Two new shooting incidents in India where suspects died under fire from the police shows once again the need for urgent reform.
During a police operation this week to combat sandalwood smuggling in Andhra Pradesh state, 20 loggers were killed. Police say they were forced to open fire in self-defense when smugglers, on being asked to surrender, instead retaliated by hurling stones and attacking policemen with sickles and other tools.On the same day, five terrorism suspects in Telangana state were killed in custody as they were being transported from jail to Hyderabad for a court hearing. Police say that one of the suspects snatched a rifle and tried to shoot at the police escort, while other prisoners helped him by physically attacking policemen. But activists dispute this because the suspects were handcuffed at the time, and the five men should easily have been subdued by armed guards. Again, the police claim they acted in self-defense, but some fear this was a case of extrajudicial execution.
Both these violent incidents suggest that the police failed to respond according to Indian andinternational law. Human Rights Watch found that police in India are often not held accountable for abuses they commit, and has recommended several reforms including better training and working conditions for police officers. Security forces have the right to use lethal force when their lives or those of others are in imminent danger, but these latest shootings beg the question as to why armed police felt the need to use lethal force to overpower suspects.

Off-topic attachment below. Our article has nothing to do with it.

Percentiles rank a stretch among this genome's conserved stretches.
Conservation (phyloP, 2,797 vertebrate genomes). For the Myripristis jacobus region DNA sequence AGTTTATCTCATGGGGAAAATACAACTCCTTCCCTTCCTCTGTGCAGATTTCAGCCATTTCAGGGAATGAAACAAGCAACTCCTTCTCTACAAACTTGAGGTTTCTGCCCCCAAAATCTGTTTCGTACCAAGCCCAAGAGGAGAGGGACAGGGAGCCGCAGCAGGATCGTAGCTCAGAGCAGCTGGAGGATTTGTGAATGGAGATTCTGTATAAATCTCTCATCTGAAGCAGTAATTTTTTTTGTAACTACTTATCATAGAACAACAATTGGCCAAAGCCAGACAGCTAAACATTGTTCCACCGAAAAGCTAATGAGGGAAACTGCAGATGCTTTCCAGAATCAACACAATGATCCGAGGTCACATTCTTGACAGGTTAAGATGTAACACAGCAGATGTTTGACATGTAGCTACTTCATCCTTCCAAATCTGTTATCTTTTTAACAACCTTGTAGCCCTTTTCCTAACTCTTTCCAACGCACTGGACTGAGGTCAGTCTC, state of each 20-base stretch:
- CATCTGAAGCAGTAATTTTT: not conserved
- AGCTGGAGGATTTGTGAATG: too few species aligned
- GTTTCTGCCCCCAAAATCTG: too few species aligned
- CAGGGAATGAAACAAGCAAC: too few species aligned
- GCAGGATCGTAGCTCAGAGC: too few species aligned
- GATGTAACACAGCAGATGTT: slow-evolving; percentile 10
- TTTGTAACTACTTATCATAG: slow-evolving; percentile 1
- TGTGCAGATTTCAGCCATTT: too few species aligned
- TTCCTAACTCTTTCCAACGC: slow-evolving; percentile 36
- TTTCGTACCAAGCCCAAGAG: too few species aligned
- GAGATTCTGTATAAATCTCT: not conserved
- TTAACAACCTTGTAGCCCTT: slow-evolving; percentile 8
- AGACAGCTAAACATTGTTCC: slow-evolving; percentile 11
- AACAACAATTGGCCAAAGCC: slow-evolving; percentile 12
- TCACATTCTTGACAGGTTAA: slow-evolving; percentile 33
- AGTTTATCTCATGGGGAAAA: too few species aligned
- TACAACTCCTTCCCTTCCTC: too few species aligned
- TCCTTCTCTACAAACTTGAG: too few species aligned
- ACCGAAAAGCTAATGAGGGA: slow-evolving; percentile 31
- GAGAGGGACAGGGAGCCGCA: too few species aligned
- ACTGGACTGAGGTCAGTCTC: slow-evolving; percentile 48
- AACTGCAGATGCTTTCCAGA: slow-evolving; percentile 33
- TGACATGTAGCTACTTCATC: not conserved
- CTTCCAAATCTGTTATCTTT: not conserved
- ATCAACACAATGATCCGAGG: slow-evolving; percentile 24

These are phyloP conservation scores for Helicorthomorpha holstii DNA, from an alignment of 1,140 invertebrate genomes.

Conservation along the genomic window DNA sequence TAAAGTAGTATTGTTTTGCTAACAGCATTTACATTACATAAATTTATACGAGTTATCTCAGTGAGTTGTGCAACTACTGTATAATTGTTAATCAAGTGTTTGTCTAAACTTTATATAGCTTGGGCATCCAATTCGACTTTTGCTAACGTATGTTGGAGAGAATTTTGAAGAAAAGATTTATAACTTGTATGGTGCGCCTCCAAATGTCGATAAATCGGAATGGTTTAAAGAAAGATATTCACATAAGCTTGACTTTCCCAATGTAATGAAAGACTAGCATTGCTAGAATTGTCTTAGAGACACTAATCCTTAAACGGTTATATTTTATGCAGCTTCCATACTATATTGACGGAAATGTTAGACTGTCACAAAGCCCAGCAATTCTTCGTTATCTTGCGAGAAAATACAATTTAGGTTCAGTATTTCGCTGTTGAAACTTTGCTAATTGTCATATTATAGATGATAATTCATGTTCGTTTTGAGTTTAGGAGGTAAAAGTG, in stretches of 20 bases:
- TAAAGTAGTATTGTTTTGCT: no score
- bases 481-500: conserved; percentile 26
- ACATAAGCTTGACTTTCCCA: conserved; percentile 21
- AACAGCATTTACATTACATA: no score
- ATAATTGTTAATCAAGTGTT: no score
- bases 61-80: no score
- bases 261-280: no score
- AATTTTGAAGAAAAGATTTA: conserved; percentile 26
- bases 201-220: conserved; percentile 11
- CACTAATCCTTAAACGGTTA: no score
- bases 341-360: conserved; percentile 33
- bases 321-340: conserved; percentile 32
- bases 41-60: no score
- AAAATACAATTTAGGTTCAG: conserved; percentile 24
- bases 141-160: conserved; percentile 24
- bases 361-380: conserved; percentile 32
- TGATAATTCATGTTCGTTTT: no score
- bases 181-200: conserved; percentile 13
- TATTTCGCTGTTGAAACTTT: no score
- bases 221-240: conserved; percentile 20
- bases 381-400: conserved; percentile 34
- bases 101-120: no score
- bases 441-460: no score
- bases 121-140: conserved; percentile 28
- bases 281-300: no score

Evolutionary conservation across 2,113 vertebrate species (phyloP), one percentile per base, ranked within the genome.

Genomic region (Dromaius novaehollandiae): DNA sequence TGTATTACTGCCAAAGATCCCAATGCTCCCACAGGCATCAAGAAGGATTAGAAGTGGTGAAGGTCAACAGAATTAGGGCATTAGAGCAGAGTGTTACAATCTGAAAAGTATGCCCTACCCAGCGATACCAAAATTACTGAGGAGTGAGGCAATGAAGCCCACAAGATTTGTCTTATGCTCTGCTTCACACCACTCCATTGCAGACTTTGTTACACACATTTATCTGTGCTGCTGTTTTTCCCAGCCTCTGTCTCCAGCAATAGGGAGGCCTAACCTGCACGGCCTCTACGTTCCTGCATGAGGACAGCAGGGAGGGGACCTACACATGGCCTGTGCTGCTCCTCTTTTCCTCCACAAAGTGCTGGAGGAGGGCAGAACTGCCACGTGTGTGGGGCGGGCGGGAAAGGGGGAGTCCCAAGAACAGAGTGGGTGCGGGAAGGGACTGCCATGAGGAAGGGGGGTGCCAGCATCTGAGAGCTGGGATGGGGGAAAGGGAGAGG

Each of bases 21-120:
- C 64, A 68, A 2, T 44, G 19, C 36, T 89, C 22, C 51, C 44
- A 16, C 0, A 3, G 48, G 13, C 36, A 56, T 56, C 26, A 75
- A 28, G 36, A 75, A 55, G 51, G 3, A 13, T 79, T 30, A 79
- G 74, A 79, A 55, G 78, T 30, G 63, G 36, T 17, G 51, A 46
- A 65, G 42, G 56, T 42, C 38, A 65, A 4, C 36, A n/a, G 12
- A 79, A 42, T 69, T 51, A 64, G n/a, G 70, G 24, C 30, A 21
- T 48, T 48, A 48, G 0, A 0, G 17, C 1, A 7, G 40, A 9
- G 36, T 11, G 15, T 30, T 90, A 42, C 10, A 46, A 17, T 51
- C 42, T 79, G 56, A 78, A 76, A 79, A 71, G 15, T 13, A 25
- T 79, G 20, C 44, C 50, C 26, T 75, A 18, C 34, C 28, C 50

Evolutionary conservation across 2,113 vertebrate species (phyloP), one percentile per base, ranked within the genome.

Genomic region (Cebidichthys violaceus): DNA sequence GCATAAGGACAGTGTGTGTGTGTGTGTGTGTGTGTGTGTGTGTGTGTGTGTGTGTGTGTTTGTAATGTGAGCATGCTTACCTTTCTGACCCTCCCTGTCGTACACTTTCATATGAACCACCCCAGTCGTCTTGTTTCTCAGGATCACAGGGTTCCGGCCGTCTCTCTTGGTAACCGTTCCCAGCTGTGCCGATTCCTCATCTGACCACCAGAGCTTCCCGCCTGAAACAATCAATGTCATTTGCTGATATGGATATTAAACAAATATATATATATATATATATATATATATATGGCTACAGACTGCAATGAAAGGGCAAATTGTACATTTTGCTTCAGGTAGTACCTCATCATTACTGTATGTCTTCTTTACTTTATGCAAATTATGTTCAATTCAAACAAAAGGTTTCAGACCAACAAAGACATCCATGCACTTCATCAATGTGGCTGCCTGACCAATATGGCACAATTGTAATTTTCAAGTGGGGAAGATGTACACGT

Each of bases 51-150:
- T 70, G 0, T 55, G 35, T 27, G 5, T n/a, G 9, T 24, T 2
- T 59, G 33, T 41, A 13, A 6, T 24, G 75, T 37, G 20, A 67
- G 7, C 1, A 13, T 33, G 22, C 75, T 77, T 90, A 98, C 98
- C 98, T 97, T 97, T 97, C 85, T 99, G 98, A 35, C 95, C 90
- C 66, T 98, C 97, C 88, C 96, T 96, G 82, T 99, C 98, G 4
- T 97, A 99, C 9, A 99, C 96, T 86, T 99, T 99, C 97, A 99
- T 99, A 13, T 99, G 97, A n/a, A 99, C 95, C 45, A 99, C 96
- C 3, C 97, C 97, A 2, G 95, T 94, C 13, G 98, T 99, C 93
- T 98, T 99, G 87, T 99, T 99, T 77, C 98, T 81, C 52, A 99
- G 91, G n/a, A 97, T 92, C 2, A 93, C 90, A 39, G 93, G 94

India’s police have long been tainted by numerous credible allegations of abuse. Police and other security forces use torture to coerce confessions, or simply to punish suspects; use unnecessary force or live ammunition instead of trying to arrest suspects by using non-lethal weapons; and carry out extrajudicial executions of suspects instead of relying on evidence and properly protecting witnesses to ensure a conviction.
For their part, police argue that they do not have adequate means to do their jobs, and often face undue political pressure too. India’s police do of course need support to do their work properly. But they should also be held accountable when they themselves fail to abide by the law. – Human Rights Watch